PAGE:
Artificial Intelligence (AI) is everywhere. And companies that fine new or better ways to use AI create advantages for themselves, largely because it may give them the ability to scale things a reduced cost, and also because it may attract new clients who want this technology advantage.
In accounting, AI is most typically used to automate bookkeeping functions: recognizing payees and automatically categorizing transactions, matching transactions (ex. matching a purchase order to an invoice), automatically producing certain financial reports, basic financial analysis. (AI isn’t yet good at complex financial analysis, but the ability to interpret data will continue to develop.)
Overall AI decreases the need for manual tasks such as inputting data and routine analysis of financial statements. That frees up accountants to do more specialized tasks. Think of it as automating the administrative tasks so the accountants can do the creative tasks.
I also use AI in my forensic accounting practice, although you might not recognize it as that. When I use software to perform data analytics (which has been around for a long time), I’m using AI. The data analytics are often centered around analyzing large sets of data to identify anomalies or patterns that are concerning. But we can also use AI to help link sets of data (think of matching transfers between accounts or matching bank transactions to underlying accounting system data). Continue reading
When investigating fraud, I often find it useful to perform analytical review on the financial statements of a company. Even when management is certain that they know where the fraud occurred within the accounting system, analytical review can help identify unsual things about the numbers that may warrant further investigation.
Ratio analysis and analytical review procedures are very familiar techniques for financial statement auditors. While analytical procedures may seem elementary, they can be very important in giving clues to areas of the financial statements that may contain fraud.
Analytical review involves comparing changes in numbers between accounting periods (horizontal analysis) and the relationships between certain financial statement line items (vertical analysis). The numbers for a business typically have certain predictable patterns, and when the financial results fall outside those parameters, it may be cause for concern.
Typical sets of data to be compared during analytical review can include: Continue reading
Fraud is big business. Companies are most at risk of fraud from their employees, since they have access to information and assets. On average, companies lose 5% to 6% of their revenues to internal fraud. This means that a company with sales of $50 million is likely losing $2.5 million to $3 million each year to employees with sticky fingers. In this age of amazing shrinking profit margins, 5% or 6% could mean the difference between being in the red or in the black.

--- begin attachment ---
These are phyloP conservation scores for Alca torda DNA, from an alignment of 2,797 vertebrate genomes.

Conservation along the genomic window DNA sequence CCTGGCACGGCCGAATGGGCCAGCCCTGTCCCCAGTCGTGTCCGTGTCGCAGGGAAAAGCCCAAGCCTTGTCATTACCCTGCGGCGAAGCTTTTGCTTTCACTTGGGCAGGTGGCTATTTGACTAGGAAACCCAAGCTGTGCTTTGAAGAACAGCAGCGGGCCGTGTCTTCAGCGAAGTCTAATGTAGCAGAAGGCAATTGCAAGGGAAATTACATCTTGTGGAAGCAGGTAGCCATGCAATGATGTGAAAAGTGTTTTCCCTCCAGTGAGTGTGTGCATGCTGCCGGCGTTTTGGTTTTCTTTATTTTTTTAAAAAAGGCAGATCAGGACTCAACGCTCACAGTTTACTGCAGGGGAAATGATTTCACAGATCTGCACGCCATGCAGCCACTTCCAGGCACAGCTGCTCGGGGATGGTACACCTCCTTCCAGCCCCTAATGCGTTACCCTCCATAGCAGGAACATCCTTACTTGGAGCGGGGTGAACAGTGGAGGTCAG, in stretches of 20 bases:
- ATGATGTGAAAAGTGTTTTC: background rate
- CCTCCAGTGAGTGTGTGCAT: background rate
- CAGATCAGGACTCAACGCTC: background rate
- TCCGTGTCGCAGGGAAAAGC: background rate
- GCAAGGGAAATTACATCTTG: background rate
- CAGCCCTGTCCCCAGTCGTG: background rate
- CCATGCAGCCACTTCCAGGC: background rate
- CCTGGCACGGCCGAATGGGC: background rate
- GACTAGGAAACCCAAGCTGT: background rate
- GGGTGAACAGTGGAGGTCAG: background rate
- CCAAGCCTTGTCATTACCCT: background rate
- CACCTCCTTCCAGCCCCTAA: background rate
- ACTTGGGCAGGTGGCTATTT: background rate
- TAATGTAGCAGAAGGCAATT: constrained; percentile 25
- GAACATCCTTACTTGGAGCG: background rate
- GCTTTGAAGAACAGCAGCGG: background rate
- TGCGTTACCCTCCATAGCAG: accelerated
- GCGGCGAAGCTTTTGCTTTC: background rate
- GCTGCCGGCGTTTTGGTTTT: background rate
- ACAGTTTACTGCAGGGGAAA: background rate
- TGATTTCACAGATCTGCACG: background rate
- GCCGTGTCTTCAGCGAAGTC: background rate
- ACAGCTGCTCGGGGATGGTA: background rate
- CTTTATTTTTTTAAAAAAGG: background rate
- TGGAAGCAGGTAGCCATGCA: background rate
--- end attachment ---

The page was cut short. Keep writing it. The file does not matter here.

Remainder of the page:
You might be thinking that your company has never had that much stolen in one year. Correction: You don’t know if you’ve had that much stolen by employees. Companies can’t quantify exactly how much has been stolen from them, because they simply are not aware of all the frauds committed.
The average is 6 percent, and it’s based upon a consideration of the known and unknown frauds in companies. Don’t get caught in the trap of thinking that your company is much better than average. As managers of companies, you may like to believe that you’re doing better. But some companies are doing better, and some are doing worse. Assume that your company is losing 6 percent, and try to improve on that.
Fraud committed by employees comes in all shapes and sizes, but generally falls into three categories. Asset misappropriations are the ones we hear about most often. These include theft of inventory, theft of money and theft of anything employees can get their hands on. Continue reading
Years ago, I wrote regularly about Milwaukee Public Schools and their penchant for wasting taxpayer money. The district portrays itself as poor, with an annual budget of more than $1 billion and spending that exceeds $14,00 per child with horrible outcomes. (In case you’re wondering, “rich” districts in Wisconsin spend much less per child, and have dramatically better outcomes.)